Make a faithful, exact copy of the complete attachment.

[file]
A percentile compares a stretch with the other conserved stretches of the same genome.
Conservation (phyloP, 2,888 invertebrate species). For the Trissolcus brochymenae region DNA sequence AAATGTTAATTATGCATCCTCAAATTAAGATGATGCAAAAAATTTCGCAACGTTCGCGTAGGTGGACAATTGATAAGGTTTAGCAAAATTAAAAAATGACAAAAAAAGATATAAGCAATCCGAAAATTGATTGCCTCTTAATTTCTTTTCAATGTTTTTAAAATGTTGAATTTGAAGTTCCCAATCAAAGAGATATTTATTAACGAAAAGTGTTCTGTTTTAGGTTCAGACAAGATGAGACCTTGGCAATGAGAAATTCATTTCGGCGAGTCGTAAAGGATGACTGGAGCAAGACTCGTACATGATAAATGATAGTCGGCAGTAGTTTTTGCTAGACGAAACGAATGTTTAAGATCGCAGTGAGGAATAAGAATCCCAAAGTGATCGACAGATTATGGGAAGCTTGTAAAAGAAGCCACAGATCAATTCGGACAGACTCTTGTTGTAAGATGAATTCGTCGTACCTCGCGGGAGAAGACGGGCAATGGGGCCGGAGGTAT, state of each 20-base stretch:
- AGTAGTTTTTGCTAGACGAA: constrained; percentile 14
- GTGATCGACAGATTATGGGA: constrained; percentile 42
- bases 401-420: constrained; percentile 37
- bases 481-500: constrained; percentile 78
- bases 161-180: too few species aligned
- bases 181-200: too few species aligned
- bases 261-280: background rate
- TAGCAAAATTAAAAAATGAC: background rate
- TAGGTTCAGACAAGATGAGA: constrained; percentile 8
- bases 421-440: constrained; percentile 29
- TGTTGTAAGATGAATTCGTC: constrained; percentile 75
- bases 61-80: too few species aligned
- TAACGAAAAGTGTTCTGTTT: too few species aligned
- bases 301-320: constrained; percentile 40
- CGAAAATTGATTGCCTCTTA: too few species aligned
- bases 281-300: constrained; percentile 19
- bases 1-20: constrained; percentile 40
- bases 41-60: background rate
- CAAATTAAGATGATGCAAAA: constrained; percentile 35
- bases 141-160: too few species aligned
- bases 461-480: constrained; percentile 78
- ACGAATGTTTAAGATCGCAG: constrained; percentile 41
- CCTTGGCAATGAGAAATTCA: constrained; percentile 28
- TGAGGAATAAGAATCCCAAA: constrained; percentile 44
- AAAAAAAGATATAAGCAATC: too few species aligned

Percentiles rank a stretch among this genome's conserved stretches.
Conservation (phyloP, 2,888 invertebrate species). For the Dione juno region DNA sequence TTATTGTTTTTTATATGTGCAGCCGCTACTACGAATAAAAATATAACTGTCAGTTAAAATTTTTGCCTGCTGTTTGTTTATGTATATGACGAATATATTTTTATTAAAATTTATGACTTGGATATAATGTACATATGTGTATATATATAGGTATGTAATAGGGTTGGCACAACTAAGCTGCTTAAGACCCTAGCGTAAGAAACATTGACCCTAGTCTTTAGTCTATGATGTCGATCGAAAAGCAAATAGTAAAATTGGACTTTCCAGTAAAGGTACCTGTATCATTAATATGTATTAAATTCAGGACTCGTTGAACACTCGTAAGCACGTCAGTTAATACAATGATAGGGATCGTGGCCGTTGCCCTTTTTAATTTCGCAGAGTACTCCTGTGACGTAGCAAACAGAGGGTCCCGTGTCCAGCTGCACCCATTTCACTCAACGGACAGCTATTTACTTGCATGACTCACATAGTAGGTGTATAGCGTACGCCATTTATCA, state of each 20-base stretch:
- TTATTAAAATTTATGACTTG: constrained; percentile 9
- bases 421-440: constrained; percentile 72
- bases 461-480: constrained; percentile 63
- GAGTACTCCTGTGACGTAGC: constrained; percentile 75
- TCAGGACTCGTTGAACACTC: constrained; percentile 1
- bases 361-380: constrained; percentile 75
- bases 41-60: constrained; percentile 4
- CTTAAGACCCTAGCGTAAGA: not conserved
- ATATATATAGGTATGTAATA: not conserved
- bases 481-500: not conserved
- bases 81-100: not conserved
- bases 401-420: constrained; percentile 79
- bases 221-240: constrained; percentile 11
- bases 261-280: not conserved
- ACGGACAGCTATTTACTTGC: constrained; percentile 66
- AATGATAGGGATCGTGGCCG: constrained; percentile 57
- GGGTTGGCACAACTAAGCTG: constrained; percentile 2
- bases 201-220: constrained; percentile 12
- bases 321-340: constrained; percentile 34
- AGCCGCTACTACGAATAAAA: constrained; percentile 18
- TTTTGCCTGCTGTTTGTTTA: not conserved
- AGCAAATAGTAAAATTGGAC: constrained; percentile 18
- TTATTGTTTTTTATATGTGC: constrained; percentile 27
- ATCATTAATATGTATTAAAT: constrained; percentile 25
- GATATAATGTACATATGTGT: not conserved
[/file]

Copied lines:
A percentile compares a stretch with the other conserved stretches of the same genome.
Conservation (phyloP, 2,888 invertebrate species). For the Trissolcus brochymenae region DNA sequence AAATGTTAATTATGCATCCTCAAATTAAGATGATGCAAAAAATTTCGCAACGTTCGCGTAGGTGGACAATTGATAAGGTTTAGCAAAATTAAAAAATGACAAAAAAAGATATAAGCAATCCGAAAATTGATTGCCTCTTAATTTCTTTTCAATGTTTTTAAAATGTTGAATTTGAAGTTCCCAATCAAAGAGATATTTATTAACGAAAAGTGTTCTGTTTTAGGTTCAGACAAGATGAGACCTTGGCAATGAGAAATTCATTTCGGCGAGTCGTAAAGGATGACTGGAGCAAGACTCGTACATGATAAATGATAGTCGGCAGTAGTTTTTGCTAGACGAAACGAATGTTTAAGATCGCAGTGAGGAATAAGAATCCCAAAGTGATCGACAGATTATGGGAAGCTTGTAAAAGAAGCCACAGATCAATTCGGACAGACTCTTGTTGTAAGATGAATTCGTCGTACCTCGCGGGAGAAGACGGGCAATGGGGCCGGAGGTAT, state of each 20-base stretch:
- AGTAGTTTTTGCTAGACGAA: constrained; percentile 14
- GTGATCGACAGATTATGGGA: constrained; percentile 42
- bases 401-420: constrained; percentile 37
- bases 481-500: constrained; percentile 78
- bases 161-180: too few species aligned
- bases 181-200: too few species aligned
- bases 261-280: background rate
- TAGCAAAATTAAAAAATGAC: background rate
- TAGGTTCAGACAAGATGAGA: constrained; percentile 8
- bases 421-440: constrained; percentile 29
- TGTTGTAAGATGAATTCGTC: constrained; percentile 75
- bases 61-80: too few species aligned
- TAACGAAAAGTGTTCTGTTT: too few species aligned
- bases 301-320: constrained; percentile 40
- CGAAAATTGATTGCCTCTTA: too few species aligned
- bases 281-300: constrained; percentile 19
- bases 1-20: constrained; percentile 40
- bases 41-60: background rate
- CAAATTAAGATGATGCAAAA: constrained; percentile 35
- bases 141-160: too few species aligned
- bases 461-480: constrained; percentile 78
- ACGAATGTTTAAGATCGCAG: constrained; percentile 41
- CCTTGGCAATGAGAAATTCA: constrained; percentile 28
- TGAGGAATAAGAATCCCAAA: constrained; percentile 44
- AAAAAAAGATATAAGCAATC: too few species aligned

Percentiles rank a stretch among this genome's conserved stretches.
Conservation (phyloP, 2,888 invertebrate species). For the Dione juno region DNA sequence TTATTGTTTTTTATATGTGCAGCCGCTACTACGAATAAAAATATAACTGTCAGTTAAAATTTTTGCCTGCTGTTTGTTTATGTATATGACGAATATATTTTTATTAAAATTTATGACTTGGATATAATGTACATATGTGTATATATATAGGTATGTAATAGGGTTGGCACAACTAAGCTGCTTAAGACCCTAGCGTAAGAAACATTGACCCTAGTCTTTAGTCTATGATGTCGATCGAAAAGCAAATAGTAAAATTGGACTTTCCAGTAAAGGTACCTGTATCATTAATATGTATTAAATTCAGGACTCGTTGAACACTCGTAAGCACGTCAGTTAATACAATGATAGGGATCGTGGCCGTTGCCCTTTTTAATTTCGCAGAGTACTCCTGTGACGTAGCAAACAGAGGGTCCCGTGTCCAGCTGCACCCATTTCACTCAACGGACAGCTATTTACTTGCATGACTCACATAGTAGGTGTATAGCGTACGCCATTTATCA, state of each 20-base stretch:
- TTATTAAAATTTATGACTTG: constrained; percentile 9
- bases 421-440: constrained; percentile 72
- bases 461-480: constrained; percentile 63
- GAGTACTCCTGTGACGTAGC: constrained; percentile 75
- TCAGGACTCGTTGAACACTC: constrained; percentile 1
- bases 361-380: constrained; percentile 75
- bases 41-60: constrained; percentile 4
- CTTAAGACCCTAGCGTAAGA: not conserved
- ATATATATAGGTATGTAATA: not conserved
- bases 481-500: not conserved
- bases 81-100: not conserved
- bases 401-420: constrained; percentile 79
- bases 221-240: constrained; percentile 11
- bases 261-280: not conserved
- ACGGACAGCTATTTACTTGC: constrained; percentile 66
- AATGATAGGGATCGTGGCCG: constrained; percentile 57
- GGGTTGGCACAACTAAGCTG: constrained; percentile 2
- bases 201-220: constrained; percentile 12
- bases 321-340: constrained; percentile 34
- AGCCGCTACTACGAATAAAA: constrained; percentile 18
- TTTTGCCTGCTGTTTGTTTA: not conserved
- AGCAAATAGTAAAATTGGAC: constrained; percentile 18
- TTATTGTTTTTTATATGTGC: constrained; percentile 27
- ATCATTAATATGTATTAAAT: constrained; percentile 25
- GATATAATGTACATATGTGT: not conserved